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Louisiana House lawmakers end stalemate, advance tax bills

February 26, 2018

Reps. Dodie Horton, R-Haughton, left, and Alan Seabaugh, R-Shreveport, talk ahead of the House Ways and Means Committee hearing, on Sunday, Feb. 25, 2018, in Baton Rouge, La. The lawmakers voted against both major tax bills advanced by the committee. (AP Photo/Melinda Deslatte)

BATON ROUGE, La. (AP) — Lawmakers in the Louisiana House broke through their gridlock Sunday, reviving tax bills that had stalled the special session and avoiding a collapse of talks to plug a nearly $1 billion budget gap.

The Ways and Means Committee advanced two major tax bills as lawmakers continue working to broker a deal to lessen the shortfall: a sales tax bill favored by House GOP leaders and an income tax bill sought by Democrats.

The deal is far from complete as the 17-day session entered its second week.

It remains unclear if either measure can win support from the full House. Also, the tax package doesn’t fill the entire hole caused by the expiration of temporary sales taxes when the new financial year begins July 1.

After a week without votes on tax bills, the House committee voted 12-5 Sunday to advance a measure that would temporarily renew one-quarter of an expiring 1 percent sales tax and temporarily eliminate some sales tax breaks, to raise an estimated $300 million a year.

Louisiana’s current state sales tax rate is 5 percent. It drops to 4 percent on July 1. The bill by Rep. Stephen Dwight, a Lake Charles Republican, would move the rate to 4.25 percent. But 0.25 percent of the tax would again be temporary, with an expiration date in mid-2021.

The sales tax proposal is backed by House GOP leaders, but opposed by some anti-tax Republicans and by some Democrats who say it’s a heavier hit to the poor. On the floor, it would take a two-thirds vote to pass, needing both Republican and Democrat support.

A separate 10-7 vote advanced a proposal by Rep. Walt Leger, a New Orleans Democrat, that would cut tax breaks for middle- and upper-income taxpayers who itemize deductions on their income tax returns, to raise $79 million a year. The approach is backed by Democrats.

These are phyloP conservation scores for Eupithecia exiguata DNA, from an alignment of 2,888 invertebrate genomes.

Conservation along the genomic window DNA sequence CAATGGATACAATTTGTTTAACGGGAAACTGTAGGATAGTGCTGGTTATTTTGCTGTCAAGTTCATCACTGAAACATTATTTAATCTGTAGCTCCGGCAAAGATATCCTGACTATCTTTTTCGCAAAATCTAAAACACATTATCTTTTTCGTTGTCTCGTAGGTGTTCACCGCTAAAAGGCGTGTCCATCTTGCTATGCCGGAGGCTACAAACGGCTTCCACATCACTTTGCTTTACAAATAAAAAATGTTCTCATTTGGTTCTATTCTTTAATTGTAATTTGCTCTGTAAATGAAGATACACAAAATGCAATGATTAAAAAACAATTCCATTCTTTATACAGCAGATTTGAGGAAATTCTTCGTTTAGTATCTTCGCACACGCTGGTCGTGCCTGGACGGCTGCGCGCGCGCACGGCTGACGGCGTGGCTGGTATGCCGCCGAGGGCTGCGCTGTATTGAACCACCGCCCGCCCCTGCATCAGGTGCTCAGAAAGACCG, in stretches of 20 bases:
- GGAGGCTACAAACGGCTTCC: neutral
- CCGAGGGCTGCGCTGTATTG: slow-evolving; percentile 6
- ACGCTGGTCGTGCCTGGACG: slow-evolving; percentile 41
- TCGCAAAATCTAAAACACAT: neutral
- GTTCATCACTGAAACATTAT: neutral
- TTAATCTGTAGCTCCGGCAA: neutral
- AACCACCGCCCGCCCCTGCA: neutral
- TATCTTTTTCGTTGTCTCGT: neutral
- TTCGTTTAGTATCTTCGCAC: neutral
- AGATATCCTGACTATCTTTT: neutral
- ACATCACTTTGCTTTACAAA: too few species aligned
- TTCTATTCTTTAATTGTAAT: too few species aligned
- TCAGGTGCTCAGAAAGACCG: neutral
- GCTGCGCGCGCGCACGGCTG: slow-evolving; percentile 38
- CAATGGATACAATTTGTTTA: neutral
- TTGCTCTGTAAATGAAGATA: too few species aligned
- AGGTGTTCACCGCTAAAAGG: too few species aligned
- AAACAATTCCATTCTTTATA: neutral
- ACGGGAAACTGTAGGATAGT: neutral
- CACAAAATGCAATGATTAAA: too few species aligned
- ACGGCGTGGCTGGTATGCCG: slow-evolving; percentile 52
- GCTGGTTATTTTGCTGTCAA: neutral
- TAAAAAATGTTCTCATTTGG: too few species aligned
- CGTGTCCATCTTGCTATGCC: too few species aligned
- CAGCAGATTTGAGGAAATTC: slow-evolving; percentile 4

Rep. Barry Ivey, a Baton Rouge Republican, opposed the tax measures, lamenting that state lawmakers have refused efforts to do a more wholesale rewrite of Louisiana’s tax laws. Lawmakers spurned Ivey’s proposals last year, along with a tax package recommended by a task force of tax and policy experts.

“It’s a money grab to solve a legitimate problem,” Ivey said. “We’re basically doing the lazy, easy thing.”

Leger replied: “It’s become obvious that real, long-term structural reform is not possible at this time.”

Also approved Sunday were measures to continue reductions to certain tax break programs for businesses and for taxes paid to other states.

To send the bills to the full House for debate required support of some Republicans. But lawmakers who agreed to advance the measures haven’t necessarily agreed to support them on the House floor.

Edwards called the 17-day special session to close a $994 million shortfall in the financial year that begins July 1. The governor wants replacement taxes passed, saying that without them, deep cuts would be forced on the TOPS college tuition program, health services and public safety spending.

Rep. Alan Seabaugh, a Shreveport Republican, opposed the tax proposals, saying the state still doesn’t have a good idea of what the true size of the shortfall might be.

“I think this is premature,” he said.

The package of bills approved Sunday would be about $260 million short of closing the budget gap, even including a bump in personal income tax collections expected in Louisiana because of the federal tax changes.

The House Health and Welfare Committee advanced two Medicaid bills that Republican leaders have said must pass in exchange for the tax votes. One proposal is aimed at combating Medicaid fraud and the other seeks to enact work requirements on some Medicaid patients. The work requirement proposal was heavily watered down before passing.

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Follow Melinda Deslatte on Twitter at http://twitter.com/melindadeslatte

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